Island Rockhopping

Since arriving we’ve been hearing talk of ‘the Kidney Island trip’ and we were finally lucky enough to bag some space on a boat trip out. About 30 minutes from Stanley is the nature reserve Kidney Island. We were hoping to see some sea lions but the boat trip wasn’t necessary for that as before we could even get abpard a sea lion had fallen asleep on the public jetty in town just 6ft from the boat so that was that one ticked off already. We took some food and landed by small rib on a beach, making our way through 3m tall Tussock Grass to the Hut to leave some bags, before cutting across the Island to see our first Rockhopper penguin colony. The Rockhoppers were my favourite before we came down the Islands but upon turning up at Kidney they cemented their place! They are smaller than the other penguins here, with deep red eyes and an uncanny, almost unbelievable, ability to emerge from crashing water onto smooth rock faces and ascend with mixed levels of dignity (I think I see a lot of my own scrambling technique in them). As if the wildlife here hadn’t shocked us enough, the Rockhoppers were in no way bothered by our presence, allowing us to get as close as we wished (even being kind enough to look at the camera for Han’s Rockhopper selfie, you’ll need to ask her for that). We were fortunate that it was the nicest day we’ve had so far in the Falklands so the pictures gave a great clear blue background to them. They’ve currently got chicks so there were a lot of turkey vultures around, as well as seals playing in the turbulent waters below their colony. From there, we partook in one of Han’s favourite past-times; marching through the Tussock Grass across the Island (see post on Cape Dolphin and the forced sea lion encounters). True to form, many pants were threatened by the growling, stomping and occasional running of a disturbed sea lion unsure of what to make of us. From there, we found the occasional Gentoo and Magellanic penguin as well as sea lions watching us from the water as we made our way around the Island and back through to our starting point. Here we ate dinner and awaited the final spectacle that Kidney Island had to offer us; 200,000 sooty shearwater birds returning home at dusk and flying into the Tussock for the evening. This was everything it promised to be, as we sat in the Tussock hearing wings beat past our heads and ducking from swooping shearwaters flying ever-lower and eventually crashing into the Tussocks around us at full speed before crawling to their burrows. It was quite something and continued until it was dark enough to drive us back to the boat and back to the sea lion welcome at the public jetty. A long but unforgettable day and highly recommended to anyone who happens to be passing this way. Click the pictures  below for captions.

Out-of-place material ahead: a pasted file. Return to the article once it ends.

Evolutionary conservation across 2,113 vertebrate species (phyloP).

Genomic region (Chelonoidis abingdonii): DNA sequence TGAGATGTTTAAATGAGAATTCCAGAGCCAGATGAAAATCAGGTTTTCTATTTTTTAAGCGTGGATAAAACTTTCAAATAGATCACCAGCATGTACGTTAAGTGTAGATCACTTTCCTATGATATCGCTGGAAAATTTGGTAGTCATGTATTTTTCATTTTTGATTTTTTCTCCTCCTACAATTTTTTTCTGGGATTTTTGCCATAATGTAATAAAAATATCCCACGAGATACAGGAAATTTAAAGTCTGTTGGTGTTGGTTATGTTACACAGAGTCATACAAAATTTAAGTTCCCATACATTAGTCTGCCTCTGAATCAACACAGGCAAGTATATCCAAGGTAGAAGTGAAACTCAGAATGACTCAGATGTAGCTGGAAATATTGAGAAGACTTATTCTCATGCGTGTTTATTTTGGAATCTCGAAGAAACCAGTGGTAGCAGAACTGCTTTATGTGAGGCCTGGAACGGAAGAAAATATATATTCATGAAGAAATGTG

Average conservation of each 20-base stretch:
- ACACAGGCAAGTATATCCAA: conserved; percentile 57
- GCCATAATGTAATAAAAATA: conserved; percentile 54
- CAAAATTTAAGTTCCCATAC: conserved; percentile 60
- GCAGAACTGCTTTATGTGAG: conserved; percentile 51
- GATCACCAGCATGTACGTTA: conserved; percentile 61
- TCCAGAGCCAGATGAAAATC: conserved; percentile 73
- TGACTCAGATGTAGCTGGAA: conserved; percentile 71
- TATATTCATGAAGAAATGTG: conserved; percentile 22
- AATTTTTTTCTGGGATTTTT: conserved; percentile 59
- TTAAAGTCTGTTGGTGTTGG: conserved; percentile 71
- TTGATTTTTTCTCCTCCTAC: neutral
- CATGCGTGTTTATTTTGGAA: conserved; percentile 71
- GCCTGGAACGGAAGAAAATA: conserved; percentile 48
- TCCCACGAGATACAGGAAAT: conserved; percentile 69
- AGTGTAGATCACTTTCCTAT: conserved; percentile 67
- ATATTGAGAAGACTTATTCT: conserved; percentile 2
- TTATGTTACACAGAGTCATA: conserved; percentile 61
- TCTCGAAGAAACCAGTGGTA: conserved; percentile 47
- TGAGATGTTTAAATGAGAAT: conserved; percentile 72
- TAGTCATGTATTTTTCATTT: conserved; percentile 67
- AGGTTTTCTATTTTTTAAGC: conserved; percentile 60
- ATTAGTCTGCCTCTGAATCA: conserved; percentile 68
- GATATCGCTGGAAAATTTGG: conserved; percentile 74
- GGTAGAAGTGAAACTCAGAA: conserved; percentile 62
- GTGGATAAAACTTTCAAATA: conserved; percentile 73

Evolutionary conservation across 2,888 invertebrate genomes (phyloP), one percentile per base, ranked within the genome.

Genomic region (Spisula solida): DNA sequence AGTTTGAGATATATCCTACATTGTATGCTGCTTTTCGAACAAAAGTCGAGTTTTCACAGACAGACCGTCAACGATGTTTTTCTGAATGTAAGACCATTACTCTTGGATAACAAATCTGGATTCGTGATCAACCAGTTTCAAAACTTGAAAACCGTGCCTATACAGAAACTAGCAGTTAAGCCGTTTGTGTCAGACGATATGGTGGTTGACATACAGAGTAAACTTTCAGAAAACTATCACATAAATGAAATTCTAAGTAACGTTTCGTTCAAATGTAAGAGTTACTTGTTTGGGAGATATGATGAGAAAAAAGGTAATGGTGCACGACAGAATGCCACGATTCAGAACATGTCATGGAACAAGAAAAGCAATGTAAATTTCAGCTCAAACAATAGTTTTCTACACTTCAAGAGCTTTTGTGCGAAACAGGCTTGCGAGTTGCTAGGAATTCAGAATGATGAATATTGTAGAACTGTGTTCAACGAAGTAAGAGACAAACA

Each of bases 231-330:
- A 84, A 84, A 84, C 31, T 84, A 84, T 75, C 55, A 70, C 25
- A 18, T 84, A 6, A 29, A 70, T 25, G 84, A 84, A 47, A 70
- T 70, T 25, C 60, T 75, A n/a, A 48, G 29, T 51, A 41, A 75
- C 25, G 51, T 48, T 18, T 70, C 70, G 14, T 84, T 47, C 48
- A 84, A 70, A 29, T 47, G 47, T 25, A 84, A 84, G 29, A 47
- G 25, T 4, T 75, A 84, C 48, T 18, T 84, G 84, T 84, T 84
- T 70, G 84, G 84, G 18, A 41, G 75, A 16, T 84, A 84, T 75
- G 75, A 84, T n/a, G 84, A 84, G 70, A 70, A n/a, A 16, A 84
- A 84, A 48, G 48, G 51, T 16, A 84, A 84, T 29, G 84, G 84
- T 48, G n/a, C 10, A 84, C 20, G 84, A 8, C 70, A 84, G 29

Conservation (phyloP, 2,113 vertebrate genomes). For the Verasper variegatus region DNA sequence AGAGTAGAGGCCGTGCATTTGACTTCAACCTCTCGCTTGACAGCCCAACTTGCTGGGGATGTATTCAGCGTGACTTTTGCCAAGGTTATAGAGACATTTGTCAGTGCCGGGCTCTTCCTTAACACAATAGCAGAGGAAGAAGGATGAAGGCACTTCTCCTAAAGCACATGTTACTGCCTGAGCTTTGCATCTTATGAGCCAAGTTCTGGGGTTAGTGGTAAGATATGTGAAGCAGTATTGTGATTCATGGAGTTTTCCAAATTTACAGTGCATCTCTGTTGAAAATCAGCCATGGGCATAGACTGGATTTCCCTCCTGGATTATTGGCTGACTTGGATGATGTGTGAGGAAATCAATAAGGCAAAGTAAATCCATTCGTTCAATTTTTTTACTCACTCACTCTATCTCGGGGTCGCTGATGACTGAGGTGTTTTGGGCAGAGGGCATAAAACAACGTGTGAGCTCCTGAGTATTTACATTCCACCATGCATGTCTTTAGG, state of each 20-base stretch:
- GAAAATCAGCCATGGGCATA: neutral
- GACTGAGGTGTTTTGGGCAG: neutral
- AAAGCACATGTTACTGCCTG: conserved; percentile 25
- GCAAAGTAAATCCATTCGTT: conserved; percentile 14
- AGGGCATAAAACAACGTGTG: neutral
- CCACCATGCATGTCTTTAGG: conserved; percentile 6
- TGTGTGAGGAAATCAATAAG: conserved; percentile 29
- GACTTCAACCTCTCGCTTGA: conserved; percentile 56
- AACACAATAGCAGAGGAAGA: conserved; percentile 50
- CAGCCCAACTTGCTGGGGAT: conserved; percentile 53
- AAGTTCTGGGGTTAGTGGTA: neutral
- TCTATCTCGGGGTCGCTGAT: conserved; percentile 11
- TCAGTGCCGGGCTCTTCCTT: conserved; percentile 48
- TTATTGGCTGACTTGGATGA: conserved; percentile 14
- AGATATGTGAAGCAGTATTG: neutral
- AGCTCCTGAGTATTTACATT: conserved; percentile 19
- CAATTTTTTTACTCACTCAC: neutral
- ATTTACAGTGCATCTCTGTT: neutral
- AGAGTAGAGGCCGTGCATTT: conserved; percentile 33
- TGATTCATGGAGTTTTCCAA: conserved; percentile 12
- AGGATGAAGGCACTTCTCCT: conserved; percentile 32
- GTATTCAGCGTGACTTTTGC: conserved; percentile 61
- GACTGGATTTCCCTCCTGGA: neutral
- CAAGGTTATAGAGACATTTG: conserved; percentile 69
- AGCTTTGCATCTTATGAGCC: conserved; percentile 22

8 thoughts on “Island Rockhopping

  1. Merry Christmas Sir! This looks like a once in a lifetime opportunity, experiencing all the different types of wildlife.

    I wish I could go there to! 😦

    Hopefully you have the merriest little Christmas.



    • Thanks Jimmy! It’s not an easy place to get to currently but you never know where your life will take you. We had a fab Christmas and went to the Boxing Day horse races today. We’re off to see some King Penguins tomorrow so expect some more pictures soon! We hope you had a great Xmas too!


  2. Get me on a plane! Incredible. Just incredible.
    Merry Christmas to you both, hope the ginge isn’t too homesick and TELL me you made some local gin??


  3. Fantastic photos Hannah and Bailey
    Love the Blog / Documentary of your adventures and experience of living The Falklands …
    Wet windy and really wild here Yeuch
    ☔️💨 🌫💦
    Love and Happy Christmas to you Both
    Rod & Puddy Xx


  4. Happy Christmas Bailey and Hannah! We love your stories and photographs. We also hope to read your book when written .!!!! Keep well, stay safe, and all our love we send your way. Xx


    • Thanks Avril and Stuart and Happy Christmas to you both! We’ll keep the blog going, perhaps we’ll print them off on our return but no publishing deal in the pipeline yet – we are, after all, just living life here so it’s no unique story to tell. We’ll see what a Falklands Christmas brings, so expect a few more updates soon.
      All the best to the whole family.


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